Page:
I wrote this almost three weeks ago but it has taken me all this time to be able to get a decent internet connection in order to send it to you Hopefully the next one wont take so long!
Plans? Future plans? Where am I going? What will I be doing?
Do I need to know? How far am I able to plan anyway? How much control do I really have? Things can change from one day to the next, from one moment to the next and all those plans go out the window and we start again.
Life is an unknown journey that leads us to places we never expected and the directions change along the way. The excitement, the possibilities are all out there waiting for us as we make our plans and follow our dreams knowing that at any time it may all change.
As I plan for the next few months I am aware how much happier I am and how much easier I feel when I put away the anxiety of ‘future plans’ and allow life to guide me in the correct path. That doesn’t mean I sit back and do nothing; I try and test all the doors to see if they are open for me but am aware that the path will become clear as I go along. It’s not always an easy path and needs a good dose of positive thinking and faith but it is there in front of me and I will follow where it leads.
Plan 1. I will sign a contract to stay here at Bwaila for the next 2 years. I truly believe that the commitment and continuity I can offer to the maternity unit is my best way of serving the women and babies of Malawi.
Plan 2. I will be spending the month of December in Europe to celebrate the marriage of my eldest daughter Katy. What a pleasure and what I joy this will be. What a privilege, as a Mum, to be involved in this wonderful occasion, to be part of the excitement, the plans, the love, the sharing and caring as Katy and Nick commit themselves to each other and a future together.
Plan 3. Lucas will travel to Spain in June to spend the long holidays with his Daddy in Spain. I shall surely miss him for those 6 weeks but his Dad will have the pleasure of being with him and strengthening their relationship.
So that’s it for now…I wonder what else will come my way this year.
I slept and I dreamt that life was JOY
I awoke and I saw that life was SERVICE
I acted and behold SERVICE WAS JOY.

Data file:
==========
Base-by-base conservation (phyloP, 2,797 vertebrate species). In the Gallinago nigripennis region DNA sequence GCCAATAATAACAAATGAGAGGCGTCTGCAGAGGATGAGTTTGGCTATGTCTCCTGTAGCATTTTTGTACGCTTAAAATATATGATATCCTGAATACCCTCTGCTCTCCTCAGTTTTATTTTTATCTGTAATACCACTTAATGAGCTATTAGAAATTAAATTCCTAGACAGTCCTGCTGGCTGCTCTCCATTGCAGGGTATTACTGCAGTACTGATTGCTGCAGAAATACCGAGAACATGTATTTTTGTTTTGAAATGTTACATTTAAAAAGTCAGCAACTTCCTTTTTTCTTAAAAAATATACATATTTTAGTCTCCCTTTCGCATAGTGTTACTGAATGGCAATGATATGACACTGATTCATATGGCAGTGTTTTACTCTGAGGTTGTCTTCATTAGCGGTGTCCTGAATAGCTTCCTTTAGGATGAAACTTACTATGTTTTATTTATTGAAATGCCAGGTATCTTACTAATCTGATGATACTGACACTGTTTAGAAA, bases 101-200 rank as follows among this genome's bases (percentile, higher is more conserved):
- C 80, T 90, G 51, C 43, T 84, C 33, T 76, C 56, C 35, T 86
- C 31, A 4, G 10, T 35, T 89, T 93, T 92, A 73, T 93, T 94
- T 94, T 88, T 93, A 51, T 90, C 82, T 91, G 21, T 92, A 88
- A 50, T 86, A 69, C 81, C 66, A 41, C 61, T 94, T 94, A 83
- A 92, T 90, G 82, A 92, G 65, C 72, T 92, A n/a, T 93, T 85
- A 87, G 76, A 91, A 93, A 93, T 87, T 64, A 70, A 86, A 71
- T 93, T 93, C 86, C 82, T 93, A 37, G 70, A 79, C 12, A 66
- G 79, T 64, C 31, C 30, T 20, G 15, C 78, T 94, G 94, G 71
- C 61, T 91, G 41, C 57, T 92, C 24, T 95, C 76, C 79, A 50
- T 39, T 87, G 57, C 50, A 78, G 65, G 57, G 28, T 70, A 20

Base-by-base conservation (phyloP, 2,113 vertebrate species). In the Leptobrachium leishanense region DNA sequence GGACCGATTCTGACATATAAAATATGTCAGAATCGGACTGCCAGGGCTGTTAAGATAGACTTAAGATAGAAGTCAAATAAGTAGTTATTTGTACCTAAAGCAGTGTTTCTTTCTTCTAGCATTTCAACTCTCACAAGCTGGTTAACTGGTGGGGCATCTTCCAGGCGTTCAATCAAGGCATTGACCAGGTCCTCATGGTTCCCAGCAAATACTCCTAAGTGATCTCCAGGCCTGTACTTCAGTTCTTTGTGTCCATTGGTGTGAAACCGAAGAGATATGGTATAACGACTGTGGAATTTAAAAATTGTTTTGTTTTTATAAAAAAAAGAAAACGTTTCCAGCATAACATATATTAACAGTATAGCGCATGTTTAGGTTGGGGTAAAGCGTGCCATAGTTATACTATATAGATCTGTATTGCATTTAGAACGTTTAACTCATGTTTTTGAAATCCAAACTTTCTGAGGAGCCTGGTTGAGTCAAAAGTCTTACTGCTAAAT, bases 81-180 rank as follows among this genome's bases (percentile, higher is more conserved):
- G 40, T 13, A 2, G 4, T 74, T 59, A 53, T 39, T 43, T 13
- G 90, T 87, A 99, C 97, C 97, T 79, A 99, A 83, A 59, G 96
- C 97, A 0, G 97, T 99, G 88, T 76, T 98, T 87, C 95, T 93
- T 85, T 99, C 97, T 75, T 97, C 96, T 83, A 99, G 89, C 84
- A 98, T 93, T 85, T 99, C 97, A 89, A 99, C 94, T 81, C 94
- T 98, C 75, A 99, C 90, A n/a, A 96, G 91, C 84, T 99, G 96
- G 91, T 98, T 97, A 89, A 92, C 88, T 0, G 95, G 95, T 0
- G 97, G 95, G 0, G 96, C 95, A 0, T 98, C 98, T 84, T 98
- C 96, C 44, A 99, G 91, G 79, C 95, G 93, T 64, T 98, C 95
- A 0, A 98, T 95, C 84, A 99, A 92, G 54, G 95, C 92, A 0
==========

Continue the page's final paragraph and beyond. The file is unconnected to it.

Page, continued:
I think that this sums up how I am feeling at this time.
Life goes on at Bwaila with all its challenges, upsets, difficulties and conflicts. It is impossible to run our unit safely with the constant shortage of staff in all areas but especially midwives and clinicians. I can continue to tell you the stories of the women that have to wait more than 3 hours for their emergency c/section putting either their life or the life of their baby at risk .We find us constantly in this situation.
The woman had been referred from one of our Health Centers. It had already taken more than 3 hours to arrive from the moment of referral, due to distance and transport issues. When she arrived I quickly summed up the situation and realized she needed an emergency c/section. The baby was severely distressed and I was not sure how much longer it would cope. Unfortunately we had just taken another mother to theatre so she would have to wait. The surgery complicated which meant she would have to wait longer. I decided to attempt a vacuum extraction as she was fully dilated and it was her fourth child. It didn’t work and maybe I made the situation worse but I just couldn’t stand by and do nothing, I had to try something. She was still waiting 90 minutes later when another woman was admitted. At 34 weeks pregnant and actively bleeding the baby was alive but she continued to bleed. Placenta Previa was diagnosed (the placenta lying in front of the baby’s head) this was a priority as both the baby and the mother were at risk. Mother’s life takes priority over baby so she was taken first. By the time that operation was completed my original baby was dead. How to explain that to a mother who had been prepared for c/section nearly 3 hours before and told it was to save her baby’s life? More than 40 births in 24 hours and just 4 midwives on night duty. Little wonder that when I arrived at 7am. Many babies had not been monitored for at least 5 hours. I continue to spend the first 2-3 hours in the morning trying to sort out the problems brought over from the night. The labours that have gone wrong, the babies that just won’t come, the women that are totally exhausted. With so many births to attend there is little time to sort out the problems as just attending to those who push them out on their own will take up most of their time.